I was already pregnant with my son when I found out that my 2-year-old daughter had a rare form of Ehlers-Danlos syndrome — a genetic disorder she inherited from me that I didn’t know I had.
When I learned the disorder would ravage our joints, cause digestive issues, and could potentially affect our hearts, cause blindness, brain aneurysms, and other things medicine may not have realized yet, I was devastated.
Weeks later, sitting in the office of a prenatal genetic counselor, the doctor told me that he didn’t have any worries about me bringing another child into the world. He said that if he were in my position, he would have done the same thing. After all, I was healthy and there was no guarantee that I would pass the disorder down again.
But it wasn’t long before I began to understand the impact the disorder was having on my body, along with my daughter’s. Through physical therapy appointments and doctor visits, my daughter wasn’t even in preschool when she got her first pair of leg braces. Now at age 9, she no longer wears braces, but sometimes uses a wheelchair if she is going long distances.
Although my son was at first suspected to have inherited the disorder, he was instead diagnosed with an unrelated heart condition and epilepsy — a condition that has been ruled out as genetically passed down by me.
When I remarried last year and the question of more children came up, my gut reaction was, No, I can’t have any more children with special needs; it would be irresponsible of me to do so. Yet, here I am 4 months pregnant with a baby boy — and I don’t have any regrets.
I’m sure people are going to have a strong reaction to that statement, but the fact is, I don’t care. I live with my children every day. No one knows the details of our lives better than I do. No one knows what it’s like to have a rare disorder better than I do … or what it’s like to pass that disorder down to a child.
I have evaluated all the angles and I have looked at all the possibilities. When it really came down to it, I was willing to have another child, despite what other people might think.
My daughter has some physical limitations. She is not as strong as other kids and she is not always able to keep up. But I have never seen a child with more zest for life. She has recently come to understand her diagnosis and it hasn’t held her back. And while we were once told that she could possibly become blind and wheelchair-bound, six months ago we learned that blindness will most likely never occur. Scans and tests have revealed no issues with her brain (or mine). My daughter’s heart is as healthy as can be, and her legs are getting stronger by the day.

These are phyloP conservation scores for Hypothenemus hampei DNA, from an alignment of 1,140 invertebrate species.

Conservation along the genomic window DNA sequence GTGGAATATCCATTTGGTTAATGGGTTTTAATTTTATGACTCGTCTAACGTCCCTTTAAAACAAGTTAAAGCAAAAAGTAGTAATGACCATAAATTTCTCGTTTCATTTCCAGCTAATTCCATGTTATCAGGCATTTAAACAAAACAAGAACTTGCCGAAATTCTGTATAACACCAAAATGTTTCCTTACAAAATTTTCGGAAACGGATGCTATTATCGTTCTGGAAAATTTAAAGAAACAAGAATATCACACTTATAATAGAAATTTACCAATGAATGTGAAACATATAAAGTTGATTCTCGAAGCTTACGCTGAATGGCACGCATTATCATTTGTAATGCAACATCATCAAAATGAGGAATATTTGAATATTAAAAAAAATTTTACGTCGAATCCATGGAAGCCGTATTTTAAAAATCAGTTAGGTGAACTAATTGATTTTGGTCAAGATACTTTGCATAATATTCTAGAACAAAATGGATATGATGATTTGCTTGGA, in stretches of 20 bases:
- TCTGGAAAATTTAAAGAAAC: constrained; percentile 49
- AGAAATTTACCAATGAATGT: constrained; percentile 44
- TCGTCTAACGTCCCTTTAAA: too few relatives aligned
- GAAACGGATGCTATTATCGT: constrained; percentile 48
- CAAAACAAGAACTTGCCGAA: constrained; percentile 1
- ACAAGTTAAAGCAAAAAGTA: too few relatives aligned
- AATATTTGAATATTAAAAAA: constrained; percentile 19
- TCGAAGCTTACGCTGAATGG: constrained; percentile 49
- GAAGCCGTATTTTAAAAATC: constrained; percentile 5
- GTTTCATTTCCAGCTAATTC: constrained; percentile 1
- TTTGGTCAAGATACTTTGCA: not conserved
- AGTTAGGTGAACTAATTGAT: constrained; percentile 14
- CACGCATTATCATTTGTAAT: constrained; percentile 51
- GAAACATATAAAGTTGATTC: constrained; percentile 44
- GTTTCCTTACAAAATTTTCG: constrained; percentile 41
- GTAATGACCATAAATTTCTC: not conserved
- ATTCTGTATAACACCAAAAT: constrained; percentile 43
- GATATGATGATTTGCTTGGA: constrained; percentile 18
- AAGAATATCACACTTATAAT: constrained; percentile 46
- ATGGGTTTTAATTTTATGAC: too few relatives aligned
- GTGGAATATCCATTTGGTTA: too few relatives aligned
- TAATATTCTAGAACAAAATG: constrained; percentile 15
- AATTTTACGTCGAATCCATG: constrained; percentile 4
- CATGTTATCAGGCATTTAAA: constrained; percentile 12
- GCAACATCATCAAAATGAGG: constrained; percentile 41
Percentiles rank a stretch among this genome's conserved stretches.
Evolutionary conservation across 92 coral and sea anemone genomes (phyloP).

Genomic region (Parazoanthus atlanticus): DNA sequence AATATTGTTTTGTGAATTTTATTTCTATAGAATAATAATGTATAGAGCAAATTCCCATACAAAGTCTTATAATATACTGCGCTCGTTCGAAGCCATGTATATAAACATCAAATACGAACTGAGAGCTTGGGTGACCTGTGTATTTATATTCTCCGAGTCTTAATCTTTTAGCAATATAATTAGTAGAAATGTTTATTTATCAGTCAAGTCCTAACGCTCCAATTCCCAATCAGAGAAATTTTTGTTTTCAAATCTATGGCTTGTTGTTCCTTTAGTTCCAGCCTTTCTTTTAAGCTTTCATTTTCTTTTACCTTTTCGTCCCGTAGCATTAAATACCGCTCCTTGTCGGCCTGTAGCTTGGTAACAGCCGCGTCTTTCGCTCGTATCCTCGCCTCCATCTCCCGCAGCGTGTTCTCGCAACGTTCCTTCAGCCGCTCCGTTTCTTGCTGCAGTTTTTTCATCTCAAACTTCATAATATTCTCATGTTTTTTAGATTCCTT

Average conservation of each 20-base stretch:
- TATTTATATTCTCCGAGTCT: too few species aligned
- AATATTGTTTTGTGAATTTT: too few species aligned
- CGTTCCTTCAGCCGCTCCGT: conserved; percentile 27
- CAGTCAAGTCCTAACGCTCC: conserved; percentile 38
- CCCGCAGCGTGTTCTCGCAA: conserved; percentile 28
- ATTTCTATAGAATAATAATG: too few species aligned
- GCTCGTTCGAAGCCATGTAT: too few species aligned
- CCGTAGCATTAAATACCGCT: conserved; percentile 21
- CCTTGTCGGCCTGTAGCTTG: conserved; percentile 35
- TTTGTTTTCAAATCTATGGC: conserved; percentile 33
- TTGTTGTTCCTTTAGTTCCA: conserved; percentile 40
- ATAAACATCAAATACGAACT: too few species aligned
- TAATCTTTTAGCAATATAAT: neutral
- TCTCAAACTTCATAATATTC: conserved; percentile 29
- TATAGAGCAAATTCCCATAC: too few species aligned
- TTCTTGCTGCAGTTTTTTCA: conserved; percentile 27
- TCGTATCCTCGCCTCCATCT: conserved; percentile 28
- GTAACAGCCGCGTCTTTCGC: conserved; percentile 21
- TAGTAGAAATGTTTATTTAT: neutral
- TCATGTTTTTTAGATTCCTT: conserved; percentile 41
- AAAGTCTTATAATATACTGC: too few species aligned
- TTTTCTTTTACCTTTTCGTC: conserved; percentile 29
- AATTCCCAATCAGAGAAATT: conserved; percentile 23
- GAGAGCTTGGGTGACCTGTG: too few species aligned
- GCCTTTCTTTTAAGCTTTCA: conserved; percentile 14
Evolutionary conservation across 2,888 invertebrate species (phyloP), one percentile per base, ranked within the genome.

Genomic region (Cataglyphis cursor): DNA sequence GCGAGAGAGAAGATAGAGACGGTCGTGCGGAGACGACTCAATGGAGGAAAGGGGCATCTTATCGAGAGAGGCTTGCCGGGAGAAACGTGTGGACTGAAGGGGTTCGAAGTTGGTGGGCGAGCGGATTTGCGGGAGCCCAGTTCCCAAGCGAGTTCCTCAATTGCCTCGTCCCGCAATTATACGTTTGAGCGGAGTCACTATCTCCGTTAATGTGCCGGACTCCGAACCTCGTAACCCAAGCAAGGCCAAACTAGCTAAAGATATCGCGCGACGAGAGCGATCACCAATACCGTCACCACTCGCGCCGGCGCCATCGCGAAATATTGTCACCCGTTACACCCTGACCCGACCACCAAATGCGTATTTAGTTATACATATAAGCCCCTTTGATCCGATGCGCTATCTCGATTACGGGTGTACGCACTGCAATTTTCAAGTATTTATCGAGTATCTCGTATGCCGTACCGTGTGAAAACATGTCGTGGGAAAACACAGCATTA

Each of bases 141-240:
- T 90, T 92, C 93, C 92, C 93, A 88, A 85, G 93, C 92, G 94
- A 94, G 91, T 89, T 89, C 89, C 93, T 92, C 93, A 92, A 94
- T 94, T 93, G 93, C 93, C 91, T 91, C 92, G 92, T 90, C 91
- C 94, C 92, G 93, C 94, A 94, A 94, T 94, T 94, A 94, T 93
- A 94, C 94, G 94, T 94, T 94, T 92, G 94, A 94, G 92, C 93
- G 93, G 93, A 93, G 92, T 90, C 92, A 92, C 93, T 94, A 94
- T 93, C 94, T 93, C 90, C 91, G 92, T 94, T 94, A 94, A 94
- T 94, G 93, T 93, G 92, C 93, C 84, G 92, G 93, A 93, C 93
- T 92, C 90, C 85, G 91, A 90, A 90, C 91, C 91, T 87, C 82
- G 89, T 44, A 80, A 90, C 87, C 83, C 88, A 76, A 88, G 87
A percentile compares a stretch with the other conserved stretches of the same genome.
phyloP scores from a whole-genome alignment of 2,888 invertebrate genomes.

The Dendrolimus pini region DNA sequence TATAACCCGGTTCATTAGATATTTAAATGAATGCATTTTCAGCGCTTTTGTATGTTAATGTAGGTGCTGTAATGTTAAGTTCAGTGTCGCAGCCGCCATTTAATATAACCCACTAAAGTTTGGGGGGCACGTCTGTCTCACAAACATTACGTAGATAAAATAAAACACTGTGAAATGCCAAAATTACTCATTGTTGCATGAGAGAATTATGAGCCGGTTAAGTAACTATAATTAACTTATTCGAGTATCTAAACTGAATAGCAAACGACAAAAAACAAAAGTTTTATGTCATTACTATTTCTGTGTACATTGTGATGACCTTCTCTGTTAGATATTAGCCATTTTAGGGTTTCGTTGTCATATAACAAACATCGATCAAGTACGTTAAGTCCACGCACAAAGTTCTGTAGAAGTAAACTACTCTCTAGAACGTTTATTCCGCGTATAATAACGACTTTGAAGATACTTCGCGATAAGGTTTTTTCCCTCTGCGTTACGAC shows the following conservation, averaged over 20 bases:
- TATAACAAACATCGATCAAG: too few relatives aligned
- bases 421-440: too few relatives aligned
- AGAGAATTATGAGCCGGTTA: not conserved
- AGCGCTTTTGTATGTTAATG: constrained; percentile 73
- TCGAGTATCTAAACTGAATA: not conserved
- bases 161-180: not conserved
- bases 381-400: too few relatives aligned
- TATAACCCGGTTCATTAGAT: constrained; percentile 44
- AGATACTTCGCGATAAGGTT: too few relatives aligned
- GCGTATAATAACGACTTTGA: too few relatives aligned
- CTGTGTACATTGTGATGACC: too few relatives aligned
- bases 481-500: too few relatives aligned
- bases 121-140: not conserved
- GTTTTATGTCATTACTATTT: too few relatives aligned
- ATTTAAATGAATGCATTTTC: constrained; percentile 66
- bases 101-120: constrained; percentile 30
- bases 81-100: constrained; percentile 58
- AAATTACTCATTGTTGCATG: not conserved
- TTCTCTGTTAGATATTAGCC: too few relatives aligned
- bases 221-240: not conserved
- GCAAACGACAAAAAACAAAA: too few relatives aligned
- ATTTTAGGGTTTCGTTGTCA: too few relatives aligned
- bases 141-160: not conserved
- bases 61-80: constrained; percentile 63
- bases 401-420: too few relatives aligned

I live with this disorder, and I love a child who lives with it. There hasn’t been a moment that I’ve regretted being born or a single time my daughter has wished her life away. I see all that I have accomplished and the impact my daughter has on the people around her. I know there is value in imperfection that perfection just doesn’t have.
My new baby may not inherit my broken gene — my son didn’t. In fact, my son ended up with something much worse. Lightning struck twice in my family, and I’m reminded that even the healthiest parents never really know what can happen when they roll the dice on procreation. Logic would have told me that if my first son didn’t inherit the disorder, he would be fine … but life has taught me that you can always be handed something else.
The baby I’m about to have could be born with a condition that was never even on my radar, or he could be completely fine. None of us ever really know how our children will turn out. And some of us learn later that being born healthy doesn’t guarantee that we will stay that way.
What I have learned from raising children with special needs — along with my own condition — is that who we are is not nearly as important as who we choose to be. I choose to run a nonprofit for domestic violence victims. My daughter chooses to sit next to the kids at lunch who look lonely. My son is still young, but everyone around me says his smile is infectious.
I don’t know what the genetic makeup of this my baby will be or what his physical health may look like, but that is less important than who I raise him to be. The only thing I chose was to give life to a child who may one day change the world.